• Spending a lot of time comparing your appearance with other people’s.
  • Needing other people to reassure you about how you look.
  • Avoiding social interaction.
  • Repetitive, anxious and anti-social behaviors that cause distress and seriously affect areas of life and daily functioning.
  • Being a perfectionist and having the above behaviors.

Is it body dysmorphia, or are you self-obsessed?

As you can see from the BDD symptoms, the individual is intensely focused on appearance. And it might be easy to confuse this disorder with vanity or self-obsession. But these are two very different things.

Body dysmorphia is a serious mental illness. Here, individuals aren’t obsessed with their appearance because they admire it. Instead, individuals are obsessed with everything they think is wrong with them. It’s almost as though they are a slave to their anxious thoughts. And it’s something they’re deeply ashamed of.

What causes body dysmorphic disorder

No one knows the exact cause of BDD. Some say this disorder has a biological basis, where the brain regions associated with processing information about the body’s appearance don’t function properly.

Possible environmental factors include experiencing traumatic or emotional events during childhood years. Similarly, if people criticize or shame a person’s appearance in their developmental years, it can lead to low self-esteem and the chance of body dysmorphia.

Finally, society and pressure push women to live up to an unrealistic and unreachable beauty standard. This, too, could be a contributing factor in BDD.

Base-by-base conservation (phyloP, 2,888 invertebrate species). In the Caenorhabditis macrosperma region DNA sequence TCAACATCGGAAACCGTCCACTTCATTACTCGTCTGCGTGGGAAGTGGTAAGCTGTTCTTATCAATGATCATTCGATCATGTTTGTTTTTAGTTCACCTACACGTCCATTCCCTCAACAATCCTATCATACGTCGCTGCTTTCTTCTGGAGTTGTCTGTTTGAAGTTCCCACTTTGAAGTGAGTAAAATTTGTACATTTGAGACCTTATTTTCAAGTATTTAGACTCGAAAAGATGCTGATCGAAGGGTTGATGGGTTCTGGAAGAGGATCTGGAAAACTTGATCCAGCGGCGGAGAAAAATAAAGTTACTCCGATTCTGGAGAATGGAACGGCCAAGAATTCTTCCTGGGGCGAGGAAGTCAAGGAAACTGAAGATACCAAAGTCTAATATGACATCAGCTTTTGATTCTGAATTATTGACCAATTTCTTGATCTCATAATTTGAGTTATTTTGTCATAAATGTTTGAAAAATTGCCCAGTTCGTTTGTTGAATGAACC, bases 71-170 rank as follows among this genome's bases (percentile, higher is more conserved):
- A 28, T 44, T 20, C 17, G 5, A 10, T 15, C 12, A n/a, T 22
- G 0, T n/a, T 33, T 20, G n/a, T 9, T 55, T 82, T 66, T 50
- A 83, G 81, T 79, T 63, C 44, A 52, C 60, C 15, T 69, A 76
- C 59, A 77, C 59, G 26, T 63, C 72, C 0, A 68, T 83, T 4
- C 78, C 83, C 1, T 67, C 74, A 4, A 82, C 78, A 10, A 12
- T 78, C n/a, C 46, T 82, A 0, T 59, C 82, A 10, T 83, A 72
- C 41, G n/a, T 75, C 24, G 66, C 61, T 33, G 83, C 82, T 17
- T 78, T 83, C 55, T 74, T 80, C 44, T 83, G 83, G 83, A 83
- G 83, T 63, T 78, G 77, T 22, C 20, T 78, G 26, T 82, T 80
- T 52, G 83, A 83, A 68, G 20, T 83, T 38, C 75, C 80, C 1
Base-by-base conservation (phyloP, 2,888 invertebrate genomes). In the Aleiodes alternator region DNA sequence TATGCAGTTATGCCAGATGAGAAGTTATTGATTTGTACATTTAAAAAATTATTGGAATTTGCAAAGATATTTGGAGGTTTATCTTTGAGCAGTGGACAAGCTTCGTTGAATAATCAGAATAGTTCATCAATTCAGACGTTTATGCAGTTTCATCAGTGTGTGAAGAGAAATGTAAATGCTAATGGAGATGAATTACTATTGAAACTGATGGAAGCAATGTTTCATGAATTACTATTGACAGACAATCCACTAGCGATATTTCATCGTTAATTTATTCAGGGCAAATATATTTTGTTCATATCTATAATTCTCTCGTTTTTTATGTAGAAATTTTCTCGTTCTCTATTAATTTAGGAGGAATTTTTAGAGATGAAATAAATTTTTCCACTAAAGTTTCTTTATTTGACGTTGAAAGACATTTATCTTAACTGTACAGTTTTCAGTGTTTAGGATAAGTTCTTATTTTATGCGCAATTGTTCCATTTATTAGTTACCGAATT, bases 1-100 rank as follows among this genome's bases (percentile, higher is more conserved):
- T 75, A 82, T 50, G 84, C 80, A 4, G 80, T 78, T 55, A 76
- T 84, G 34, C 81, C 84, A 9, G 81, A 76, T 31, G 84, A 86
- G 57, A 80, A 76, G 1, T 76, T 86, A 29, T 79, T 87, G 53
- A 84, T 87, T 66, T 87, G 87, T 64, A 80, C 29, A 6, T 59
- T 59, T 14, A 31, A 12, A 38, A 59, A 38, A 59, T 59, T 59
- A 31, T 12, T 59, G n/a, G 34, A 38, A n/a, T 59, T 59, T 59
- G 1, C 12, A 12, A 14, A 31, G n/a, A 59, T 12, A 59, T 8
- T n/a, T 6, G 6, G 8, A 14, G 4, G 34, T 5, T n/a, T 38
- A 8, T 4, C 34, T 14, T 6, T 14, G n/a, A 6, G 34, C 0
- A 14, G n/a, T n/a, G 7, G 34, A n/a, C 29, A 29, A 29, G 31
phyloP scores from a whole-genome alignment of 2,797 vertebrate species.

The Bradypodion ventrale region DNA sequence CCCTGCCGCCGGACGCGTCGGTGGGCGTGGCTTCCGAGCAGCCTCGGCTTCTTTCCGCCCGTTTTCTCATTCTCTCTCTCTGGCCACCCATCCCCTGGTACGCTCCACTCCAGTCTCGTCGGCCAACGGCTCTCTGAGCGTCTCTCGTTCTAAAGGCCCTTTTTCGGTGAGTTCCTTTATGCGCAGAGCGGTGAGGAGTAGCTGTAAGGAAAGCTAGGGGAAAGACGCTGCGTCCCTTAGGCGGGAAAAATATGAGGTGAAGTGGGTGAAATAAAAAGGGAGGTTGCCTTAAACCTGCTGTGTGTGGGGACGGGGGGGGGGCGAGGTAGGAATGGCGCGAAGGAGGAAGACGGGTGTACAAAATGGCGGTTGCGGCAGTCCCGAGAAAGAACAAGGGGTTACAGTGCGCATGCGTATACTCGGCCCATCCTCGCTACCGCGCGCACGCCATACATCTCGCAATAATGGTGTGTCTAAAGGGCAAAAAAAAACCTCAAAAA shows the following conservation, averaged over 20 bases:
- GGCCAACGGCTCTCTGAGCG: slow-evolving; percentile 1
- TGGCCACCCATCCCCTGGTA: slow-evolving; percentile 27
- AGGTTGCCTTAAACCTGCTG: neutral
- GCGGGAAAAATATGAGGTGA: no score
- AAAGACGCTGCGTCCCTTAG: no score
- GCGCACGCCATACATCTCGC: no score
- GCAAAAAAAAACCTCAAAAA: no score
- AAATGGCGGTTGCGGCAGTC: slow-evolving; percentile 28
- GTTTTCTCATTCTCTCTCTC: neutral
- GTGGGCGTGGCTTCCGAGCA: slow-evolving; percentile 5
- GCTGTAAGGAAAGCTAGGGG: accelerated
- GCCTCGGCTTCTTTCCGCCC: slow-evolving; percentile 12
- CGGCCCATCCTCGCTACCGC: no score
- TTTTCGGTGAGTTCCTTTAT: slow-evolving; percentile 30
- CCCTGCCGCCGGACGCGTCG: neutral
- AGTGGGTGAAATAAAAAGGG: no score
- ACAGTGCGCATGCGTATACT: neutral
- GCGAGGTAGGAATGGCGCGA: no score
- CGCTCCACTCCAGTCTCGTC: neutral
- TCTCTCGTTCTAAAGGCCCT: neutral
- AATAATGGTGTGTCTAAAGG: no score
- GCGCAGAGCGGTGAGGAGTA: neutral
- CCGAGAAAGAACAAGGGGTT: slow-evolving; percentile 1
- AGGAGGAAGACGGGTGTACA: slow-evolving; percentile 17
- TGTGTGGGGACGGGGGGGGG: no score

How to deal with body dysmorphic disorder

Dealing with this condition is tricky. That’s because it’s not always diagnosed. One reason why so many people go undiagnosed is that they are often ashamed and embarrassed to speak about it with their doctors, family or friends.

One red flag that suggests a person has BDD is when they get plastic surgery for the same feature multiple times.

However, once an individual receives a diagnosis for BDD, there are two treatment options. One is to work with a psychiatrist or psychologist, and the other is medication.

Counseling for body dysmorphia

Research shows that cognitive behavioral therapy (CBT) can help individuals with BDD. With CBT, a psychiatrist or psychologist helps the individual learn to change how they think, and therefore how they behave.

Individuals also learn the triggers for their behaviors and develop healthy coping skills to better respond to these triggers without having to resort to BDD behavior.

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Medication for body dysmorphia

A common medication for obsessive-compulsive disorders and BDD is an antidepressant called fluoxetine, which is a selective serotonin reuptake inhibitor (SSRI). The brand name for fluoxetine is Prozac.

Fluoxetine can take up to six weeks to have an effect, and there are some side effects that may occur, like insomnia, headaches, and nausea. If these occur, it’s important to speak to your doctor about them and make sure fluoxetine is the appropriate medication for your own unique situation.

Body dysmorphic disorder is much more than just not liking your body. It is a serious psychiatric disorder that can negatively affect a person’s wellbeing and quality of life. It can be embarrassing and difficult to live with but rest assured, there are many kind and capable professionals who can support you in overcoming BDD.